Unfortunately, along with the initial momentum — which included the purchase of an EB110 SS by Formula One world champion Michael Schumacher in 1994 — came a series of financial decisions that might have worked in another time, another place, but not for Bugatti. These included an ill-advised purchase of Lotus, investment in the promising development of a second model, the EB112 four-door coupe (which looks as though it could have been a design study for Porsche's Panamera), and the launch of an always coffer-draining racing program.

A specially lightened, 600-horsepower race version was prepared for Le Mans, 1994, and it qualified 17th and ran in the top ten despite the usual endurance racing maladies. A tire failure put it into the barrier with just one hour left of the twenty-four. Other efforts sprung up here and there, notably by the Monaco Racing Team, which ran the BPR and IMSA. As late as 1996, a Bugatti EB110 SC entered the 24 Hours of Daytona, but the team that included Derek John Hill, son of Phil Hill, and Olivier Grouillard managed only seven hours before retirement.

On the production front, a U.S.-spec EB110 had been developed late in 1994 and was introduced to the public at Concorso Italiano in Monterey. However, money had become scarce around Campogalliano, and ultimately it was a world economy gone sour that ended the Bugatti dream. Although initial plans called for an annual production of 150 cars, after four years Bugatti had managed just 140 EB110s sold — GT, the higher performance Supersport, and racing models — but none had yet to reach an American market that might have helped the firm avoid bankruptcy. In September 1995, Bugatti Automobili, S.p.A. was shuttered for good.

THE MOTORCAR OFFERED

The EB110 was one of the most technologically advanced cars of its day, and its spec sheet reads as contemporary as tomorrow. Not only did it display supercar performance — 0 to 60 mph in less than four seconds and a top speed of 212+ mph — its speed was matched by balanced handling, a compliant ride, and a lavish, leather-clad interior.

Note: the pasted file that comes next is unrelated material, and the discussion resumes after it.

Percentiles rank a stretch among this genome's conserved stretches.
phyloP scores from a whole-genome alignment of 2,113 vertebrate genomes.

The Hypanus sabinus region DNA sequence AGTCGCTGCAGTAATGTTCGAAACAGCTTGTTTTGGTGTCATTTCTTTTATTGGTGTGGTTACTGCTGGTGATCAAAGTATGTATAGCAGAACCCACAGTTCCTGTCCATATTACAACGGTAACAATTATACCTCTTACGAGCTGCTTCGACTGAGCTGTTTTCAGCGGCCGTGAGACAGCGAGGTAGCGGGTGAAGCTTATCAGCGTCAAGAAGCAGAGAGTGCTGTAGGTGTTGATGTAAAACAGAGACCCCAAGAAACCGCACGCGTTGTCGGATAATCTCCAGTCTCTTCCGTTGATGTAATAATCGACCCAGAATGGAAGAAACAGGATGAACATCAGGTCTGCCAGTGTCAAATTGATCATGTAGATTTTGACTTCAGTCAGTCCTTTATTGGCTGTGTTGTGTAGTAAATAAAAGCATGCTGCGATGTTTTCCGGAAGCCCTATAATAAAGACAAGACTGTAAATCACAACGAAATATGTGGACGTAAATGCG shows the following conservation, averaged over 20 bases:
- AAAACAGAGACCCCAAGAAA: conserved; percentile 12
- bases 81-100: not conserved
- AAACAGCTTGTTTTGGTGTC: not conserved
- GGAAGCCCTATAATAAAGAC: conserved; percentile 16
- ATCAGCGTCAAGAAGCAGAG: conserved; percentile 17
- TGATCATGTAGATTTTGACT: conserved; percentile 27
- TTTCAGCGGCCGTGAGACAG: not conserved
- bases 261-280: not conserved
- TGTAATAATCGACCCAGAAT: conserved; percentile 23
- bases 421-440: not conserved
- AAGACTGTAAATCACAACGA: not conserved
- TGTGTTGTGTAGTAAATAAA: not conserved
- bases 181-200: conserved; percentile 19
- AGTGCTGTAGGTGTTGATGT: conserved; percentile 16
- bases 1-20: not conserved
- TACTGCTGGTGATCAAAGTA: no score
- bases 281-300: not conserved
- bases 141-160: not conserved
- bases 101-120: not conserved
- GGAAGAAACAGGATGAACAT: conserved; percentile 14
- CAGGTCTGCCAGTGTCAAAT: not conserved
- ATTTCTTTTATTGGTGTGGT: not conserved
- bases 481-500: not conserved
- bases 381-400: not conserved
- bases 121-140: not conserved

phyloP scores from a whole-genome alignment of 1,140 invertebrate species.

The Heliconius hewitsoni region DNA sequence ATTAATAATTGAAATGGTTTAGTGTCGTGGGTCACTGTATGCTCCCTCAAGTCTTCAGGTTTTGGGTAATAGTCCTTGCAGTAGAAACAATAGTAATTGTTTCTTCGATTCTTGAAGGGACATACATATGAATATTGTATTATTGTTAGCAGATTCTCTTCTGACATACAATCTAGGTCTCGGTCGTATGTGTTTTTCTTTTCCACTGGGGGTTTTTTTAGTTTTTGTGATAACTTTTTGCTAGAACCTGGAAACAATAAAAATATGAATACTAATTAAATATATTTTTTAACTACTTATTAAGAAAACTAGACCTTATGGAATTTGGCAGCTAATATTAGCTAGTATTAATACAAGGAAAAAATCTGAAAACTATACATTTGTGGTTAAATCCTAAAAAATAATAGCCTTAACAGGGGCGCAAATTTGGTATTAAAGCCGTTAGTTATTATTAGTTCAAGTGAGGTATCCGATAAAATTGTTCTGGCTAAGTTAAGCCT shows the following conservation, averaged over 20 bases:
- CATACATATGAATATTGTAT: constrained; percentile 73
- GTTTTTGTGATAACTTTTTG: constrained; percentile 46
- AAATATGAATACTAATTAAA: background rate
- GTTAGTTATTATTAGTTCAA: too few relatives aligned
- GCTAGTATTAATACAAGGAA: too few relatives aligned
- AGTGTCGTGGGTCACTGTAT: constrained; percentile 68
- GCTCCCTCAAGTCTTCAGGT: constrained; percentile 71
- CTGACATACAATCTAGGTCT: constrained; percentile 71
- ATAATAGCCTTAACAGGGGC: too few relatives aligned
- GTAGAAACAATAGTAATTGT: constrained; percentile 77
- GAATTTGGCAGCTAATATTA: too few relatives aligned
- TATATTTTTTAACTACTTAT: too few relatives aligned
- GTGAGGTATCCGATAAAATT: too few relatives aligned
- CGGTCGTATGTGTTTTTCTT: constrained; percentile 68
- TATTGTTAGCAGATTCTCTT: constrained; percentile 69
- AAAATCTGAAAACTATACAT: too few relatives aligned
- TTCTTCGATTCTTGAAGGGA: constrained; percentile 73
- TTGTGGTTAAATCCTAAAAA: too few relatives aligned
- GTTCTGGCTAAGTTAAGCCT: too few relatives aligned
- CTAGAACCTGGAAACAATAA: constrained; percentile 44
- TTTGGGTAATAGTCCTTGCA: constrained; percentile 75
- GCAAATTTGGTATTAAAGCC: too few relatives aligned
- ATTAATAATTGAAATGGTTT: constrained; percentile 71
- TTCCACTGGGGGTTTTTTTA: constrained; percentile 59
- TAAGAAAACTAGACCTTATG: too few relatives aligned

The aluminum bodywork is draped on a carbon-fiber chassis supplied by Aerospatiale. Suspension is double A-arms and coil springs. The short-stroke all-alloy 3.5-liter V-12 is mounted longitudinally and features five valves per cylinder and four IHI turbochargers in two sizes, and it's fed by bespoke fuel injection. Output ranged depending on tune, but Bugatti's release from that time showed 552 horsepower (560 PS) at 8,000 rpm and 456 lb-ft of torque (618 Nm) at 3,750 rpm to all four wheels via a six-speed manual gearbox.

Lubrication is dry sump, and curb weight is 3,567 pounds. Running gear consisted of BBS alloy wheels measuring 9x18-inch in front and 12x18 in back, encased by specially built Michelins: 245/40 and 325/30, front and rear.

Chassis 39034 came off the Campogalliano line in 1993 in Bugatti Blu livery and with a gray leather interior. After use as a press car for Great Britain (it featured prominently in magazine road tests of the day), this EB110 was purchased by Nick Lancaster of HR Owen in London, the official importers of the Bugatti to the UK, who drove the car along with 113 other Bugattis of all ages in a five-day rally through Italy to the Campogalliano factory.